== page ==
The insurer will analyze various pieces of information about the collision in order to determine liability. This usually includes reviewing the Police Traffic Collision Report (PTCR) generated by the police officer responding to the crash, as well as other physical evidence, such as photo and video footage of property damage, witness statements, and so on.
Why Is Your Car Insurance Claim Being Investigated?
Because insurance companies have a financial incentive for pushing back against the claims of their own policyholders, the process of negotiating with an adjuster and the resulting investigation can quickly become confusing and even downright frustrating.
Insurance companies are motivated by their own profitability, which is why it benefits them to pay out as little as possible to a person who makes a claim. Many of the country’s largest and most profitable insurance companies boost their bottom line by simply denying legitimate claims. These are claims that should be paid, but where the insurance company comes up with a bogus reason to deny it.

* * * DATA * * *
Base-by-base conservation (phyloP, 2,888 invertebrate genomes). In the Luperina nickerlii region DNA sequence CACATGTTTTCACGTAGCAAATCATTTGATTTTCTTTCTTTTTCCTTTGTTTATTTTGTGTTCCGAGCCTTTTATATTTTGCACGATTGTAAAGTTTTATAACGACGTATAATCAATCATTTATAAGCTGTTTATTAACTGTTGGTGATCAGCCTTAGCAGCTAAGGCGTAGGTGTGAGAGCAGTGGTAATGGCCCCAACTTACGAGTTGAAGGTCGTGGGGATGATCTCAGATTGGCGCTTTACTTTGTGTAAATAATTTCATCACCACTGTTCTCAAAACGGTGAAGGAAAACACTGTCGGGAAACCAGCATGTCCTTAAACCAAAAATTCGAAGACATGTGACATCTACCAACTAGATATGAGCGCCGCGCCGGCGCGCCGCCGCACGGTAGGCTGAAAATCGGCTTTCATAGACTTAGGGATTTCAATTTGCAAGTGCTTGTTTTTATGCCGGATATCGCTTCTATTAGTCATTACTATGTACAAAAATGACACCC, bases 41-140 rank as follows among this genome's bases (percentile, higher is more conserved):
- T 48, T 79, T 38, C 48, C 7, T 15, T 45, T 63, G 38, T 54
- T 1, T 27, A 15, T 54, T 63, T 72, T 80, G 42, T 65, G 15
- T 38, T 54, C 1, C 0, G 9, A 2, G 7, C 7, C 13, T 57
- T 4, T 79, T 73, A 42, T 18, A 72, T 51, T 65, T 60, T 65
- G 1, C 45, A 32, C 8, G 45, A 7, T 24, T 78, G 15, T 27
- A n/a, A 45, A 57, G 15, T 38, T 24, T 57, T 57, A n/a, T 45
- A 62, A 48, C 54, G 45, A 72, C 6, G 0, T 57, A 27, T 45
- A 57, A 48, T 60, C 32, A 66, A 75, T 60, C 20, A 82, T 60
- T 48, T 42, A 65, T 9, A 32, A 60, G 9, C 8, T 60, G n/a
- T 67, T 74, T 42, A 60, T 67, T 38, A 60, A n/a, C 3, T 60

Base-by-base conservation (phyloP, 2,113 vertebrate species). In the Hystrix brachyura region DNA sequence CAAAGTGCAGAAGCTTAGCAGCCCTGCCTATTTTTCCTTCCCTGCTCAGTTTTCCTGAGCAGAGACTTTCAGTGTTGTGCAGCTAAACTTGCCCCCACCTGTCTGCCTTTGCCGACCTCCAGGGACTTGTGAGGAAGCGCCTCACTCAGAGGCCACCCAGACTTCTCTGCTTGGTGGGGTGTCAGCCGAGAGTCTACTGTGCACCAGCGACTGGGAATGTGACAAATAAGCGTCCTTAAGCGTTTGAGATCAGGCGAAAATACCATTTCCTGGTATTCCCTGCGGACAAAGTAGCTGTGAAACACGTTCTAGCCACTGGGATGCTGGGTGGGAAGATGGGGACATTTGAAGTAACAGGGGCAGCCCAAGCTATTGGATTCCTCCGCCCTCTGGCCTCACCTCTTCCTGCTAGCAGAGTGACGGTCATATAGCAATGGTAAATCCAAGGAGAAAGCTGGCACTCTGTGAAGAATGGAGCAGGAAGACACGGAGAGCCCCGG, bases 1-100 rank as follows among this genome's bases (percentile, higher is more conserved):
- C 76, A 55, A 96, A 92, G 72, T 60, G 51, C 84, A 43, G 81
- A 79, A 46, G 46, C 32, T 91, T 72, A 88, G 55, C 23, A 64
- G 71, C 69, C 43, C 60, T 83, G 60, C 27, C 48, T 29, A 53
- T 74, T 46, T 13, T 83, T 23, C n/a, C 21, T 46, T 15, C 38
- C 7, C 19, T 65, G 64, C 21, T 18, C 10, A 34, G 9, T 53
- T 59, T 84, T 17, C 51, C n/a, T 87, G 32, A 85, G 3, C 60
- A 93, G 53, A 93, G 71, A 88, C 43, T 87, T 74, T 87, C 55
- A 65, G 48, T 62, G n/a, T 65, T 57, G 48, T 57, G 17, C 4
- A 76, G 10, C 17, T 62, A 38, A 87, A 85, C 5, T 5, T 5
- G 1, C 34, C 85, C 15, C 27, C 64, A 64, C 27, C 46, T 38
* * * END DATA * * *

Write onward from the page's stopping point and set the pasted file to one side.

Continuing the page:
Examples include blaming the incident on a fault-free party and asserting policy exclusions that either don’t exist or don’t apply. These companies often utilize incentive programs to reward their employees for successfully denying a claim even if the claim should be paid. In some cases, companies have been found guilty of engaging in outright fraud to avoid paying legitimate claims.
In situations where a person has suffered a high level of damages as a result of an accident, the push back from the insurance company can sometimes be too complicated to pursue alone. Consulting with a personal injury attorney could benefit victims who are experiencing this kind of push back from an insurance adjuster, and a lawyer may actually also be able to add value to the claim.
How Do Insurance Companies Investigate Claims?